The poor little pup in this video walked into this shelter with a history of being abused. He was so traumatized that he wasn't eating. The vet treating him wasn't sure what to do, so he decided to book a table for two: a the dog's place. It is not clear whether he got an official invite from the canine in question, but he felt pretty safe about showing up unannounced. He walked into the cage and sat down next to the dog. With his back up against the corner of his new (and hopefully temporary) domain, the rescue stared apprehensively at his human guest. The vet presented a dog dish with food and put it in front of the dog. The frightened pup just looked at the dish and made no attempt to eat. Then he broke out another dog dish identical to the one he just gave to his four-legged patient and started eating out of that bowl. And then came the turning point.


Keep Reading Show less
True

A lot of people here are like family to me," Michelle says about Bread for the City — a community nonprofit located in Washington DC that provides local residents with food, clothing, health care, social advocacy, and legal services. And since the pandemic began, the need to support organizations like Bread for the City is greater than ever, which is why Amazon is Delivering Smiles to local charities across the country this holiday season.

Watch the full story:

Amazon is giving back by fulfilling hundreds of AmazonSmile Charity Lists, and donating essential pantry and food items to help organizations like Bread for the City provide to those disproportionately impacted this year.

Visit AmazonSmile Charity Lists to donate directly to a local charity in your community, or simply shop smile.amazon.com and Amazon will donate a portion of the purchase price of eligible products to your charity of choice.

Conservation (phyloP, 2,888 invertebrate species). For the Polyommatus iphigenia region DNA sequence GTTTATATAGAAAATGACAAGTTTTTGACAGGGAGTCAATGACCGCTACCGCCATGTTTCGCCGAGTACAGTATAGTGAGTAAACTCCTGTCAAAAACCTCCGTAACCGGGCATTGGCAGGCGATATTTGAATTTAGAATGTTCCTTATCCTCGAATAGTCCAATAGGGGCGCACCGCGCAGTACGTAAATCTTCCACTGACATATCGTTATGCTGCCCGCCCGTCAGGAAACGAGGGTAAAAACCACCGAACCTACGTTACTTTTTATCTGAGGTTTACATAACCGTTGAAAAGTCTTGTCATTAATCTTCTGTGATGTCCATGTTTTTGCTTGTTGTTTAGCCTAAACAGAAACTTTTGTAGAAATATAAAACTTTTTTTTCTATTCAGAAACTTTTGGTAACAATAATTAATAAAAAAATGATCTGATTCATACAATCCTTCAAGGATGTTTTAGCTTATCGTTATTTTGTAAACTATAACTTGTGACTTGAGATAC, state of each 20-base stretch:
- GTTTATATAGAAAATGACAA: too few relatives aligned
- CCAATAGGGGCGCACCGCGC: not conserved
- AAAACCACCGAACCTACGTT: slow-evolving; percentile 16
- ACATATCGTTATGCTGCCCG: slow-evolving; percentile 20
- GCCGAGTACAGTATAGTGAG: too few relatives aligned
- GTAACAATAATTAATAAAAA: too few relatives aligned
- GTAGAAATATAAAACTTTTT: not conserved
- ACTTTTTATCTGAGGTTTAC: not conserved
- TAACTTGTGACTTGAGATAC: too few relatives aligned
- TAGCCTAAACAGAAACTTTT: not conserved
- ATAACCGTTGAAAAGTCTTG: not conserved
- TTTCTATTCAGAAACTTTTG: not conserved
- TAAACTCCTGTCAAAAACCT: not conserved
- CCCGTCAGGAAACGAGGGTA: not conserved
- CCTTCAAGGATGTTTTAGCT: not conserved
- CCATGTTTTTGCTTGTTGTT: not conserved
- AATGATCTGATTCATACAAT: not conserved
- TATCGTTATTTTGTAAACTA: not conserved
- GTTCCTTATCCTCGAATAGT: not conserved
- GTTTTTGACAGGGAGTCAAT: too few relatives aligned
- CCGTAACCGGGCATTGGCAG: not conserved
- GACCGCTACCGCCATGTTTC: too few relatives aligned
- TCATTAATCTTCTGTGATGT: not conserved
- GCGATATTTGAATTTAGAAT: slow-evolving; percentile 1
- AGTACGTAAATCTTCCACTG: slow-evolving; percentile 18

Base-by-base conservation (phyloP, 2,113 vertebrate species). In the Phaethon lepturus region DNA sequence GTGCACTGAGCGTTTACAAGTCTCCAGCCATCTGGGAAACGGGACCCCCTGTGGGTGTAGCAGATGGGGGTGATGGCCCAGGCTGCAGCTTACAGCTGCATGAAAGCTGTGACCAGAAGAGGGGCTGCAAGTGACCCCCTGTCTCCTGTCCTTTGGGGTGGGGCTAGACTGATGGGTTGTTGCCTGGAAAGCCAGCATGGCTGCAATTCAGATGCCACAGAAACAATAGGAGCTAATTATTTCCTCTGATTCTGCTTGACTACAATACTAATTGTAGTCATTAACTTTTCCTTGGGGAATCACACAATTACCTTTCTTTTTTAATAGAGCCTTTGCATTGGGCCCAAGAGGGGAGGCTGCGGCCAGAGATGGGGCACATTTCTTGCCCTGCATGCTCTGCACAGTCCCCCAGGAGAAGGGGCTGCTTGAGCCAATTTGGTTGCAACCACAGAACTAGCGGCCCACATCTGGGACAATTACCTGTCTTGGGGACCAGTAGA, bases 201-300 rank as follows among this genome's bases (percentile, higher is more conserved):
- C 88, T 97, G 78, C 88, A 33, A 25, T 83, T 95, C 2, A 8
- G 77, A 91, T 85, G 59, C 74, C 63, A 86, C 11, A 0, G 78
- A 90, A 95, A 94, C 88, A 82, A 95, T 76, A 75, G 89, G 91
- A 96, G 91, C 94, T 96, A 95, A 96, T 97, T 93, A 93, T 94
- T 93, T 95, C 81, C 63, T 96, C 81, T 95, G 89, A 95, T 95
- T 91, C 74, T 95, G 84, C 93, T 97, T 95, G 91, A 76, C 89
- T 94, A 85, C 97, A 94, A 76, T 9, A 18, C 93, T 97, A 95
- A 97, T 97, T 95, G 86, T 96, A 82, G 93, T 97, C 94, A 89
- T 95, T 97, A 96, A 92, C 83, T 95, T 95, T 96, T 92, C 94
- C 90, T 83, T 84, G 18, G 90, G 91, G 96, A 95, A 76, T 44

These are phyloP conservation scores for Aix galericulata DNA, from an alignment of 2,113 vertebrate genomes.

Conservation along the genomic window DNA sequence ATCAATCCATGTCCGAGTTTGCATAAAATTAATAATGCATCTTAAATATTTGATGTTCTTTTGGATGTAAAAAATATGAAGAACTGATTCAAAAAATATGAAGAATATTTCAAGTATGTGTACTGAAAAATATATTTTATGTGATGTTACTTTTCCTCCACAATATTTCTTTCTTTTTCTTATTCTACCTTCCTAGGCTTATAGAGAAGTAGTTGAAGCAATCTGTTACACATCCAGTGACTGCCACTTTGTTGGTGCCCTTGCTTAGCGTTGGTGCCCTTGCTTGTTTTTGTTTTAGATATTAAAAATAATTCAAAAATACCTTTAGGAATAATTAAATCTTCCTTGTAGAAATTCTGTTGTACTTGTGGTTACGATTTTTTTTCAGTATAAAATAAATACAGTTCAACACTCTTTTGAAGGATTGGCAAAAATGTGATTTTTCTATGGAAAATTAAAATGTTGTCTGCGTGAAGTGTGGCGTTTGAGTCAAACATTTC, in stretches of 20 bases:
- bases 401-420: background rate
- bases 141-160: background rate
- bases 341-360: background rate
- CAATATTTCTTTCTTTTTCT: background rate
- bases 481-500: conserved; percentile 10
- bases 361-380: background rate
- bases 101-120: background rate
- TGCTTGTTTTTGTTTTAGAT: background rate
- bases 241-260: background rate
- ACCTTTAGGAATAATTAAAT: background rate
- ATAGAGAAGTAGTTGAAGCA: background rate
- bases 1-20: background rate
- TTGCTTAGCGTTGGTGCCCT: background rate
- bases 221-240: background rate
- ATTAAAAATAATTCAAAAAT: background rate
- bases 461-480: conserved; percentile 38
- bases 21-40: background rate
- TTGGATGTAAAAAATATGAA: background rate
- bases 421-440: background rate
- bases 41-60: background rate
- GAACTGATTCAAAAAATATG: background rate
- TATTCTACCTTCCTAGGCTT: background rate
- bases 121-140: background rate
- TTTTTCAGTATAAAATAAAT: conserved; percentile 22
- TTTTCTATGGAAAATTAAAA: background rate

Anne Owens and Luke Redito / Wikimedia Commons
True

When Madeline Swegle was a little girl growing up in Burke, VA, she loved watching the Blue Angels zip through the sky. Her family went to see the display every time it was in town, and it was her parents' encouragement to pursue her dreams that led her to the U.S. Naval Academy in 2017.

Before beginning the intense three-year training required to become a tactical air (TACAIR) pilot, Swegle had never been in an aircraft before; piloting was simply something she was interested in. It turns out she's got a gift for it—and not only is she skilled, she finds the "exhilaration to be unmatched."

"I'm excited to have this opportunity to work harder and fly high performance jet aircraft in the fleet," Swegle said in a statement released by the Navy. "It would've been nice to see someone who looked like me in this role; I never intended to be the first. I hope it's encouraging to other people."

As Swegle's story shows, representation and equality matter. And the responsibility to advance equality for all people - especially Black Americans facing racism - falls on individuals, organizations, businesses, and governmental leadership. This clear need for equality is why P&G established the Take On Race Fund to fight for justice, advance economic opportunity, enable greater access to education and health care, and make our communities more equitable. The funds raised go directly into organizations like NAACP Legal Defense and Education Fund, YWCA Stand Against Racism and the United Negro College Fund, helping to level the playing field.

Keep Reading Show less

Do you know that guy who has never had an issue with his TV/internet provider? Neither do I. If you claim you have never had issues with your bill going up without warning, then you are either lying or you own the cable company. Jake Lawson apparently does not own a cable company, and was prepared to communicate his frustrations regarding his bill in a most creative way.

First off, Jake understands what everyone should realize. The customer service representative doesn't own the cable company either, so yelling at someone who is just trying to make a living like all of us is not the answer. Their job is hard enough as it is so give them a break. Jake gave them more than a break. He gave them a song.


Keep Reading Show less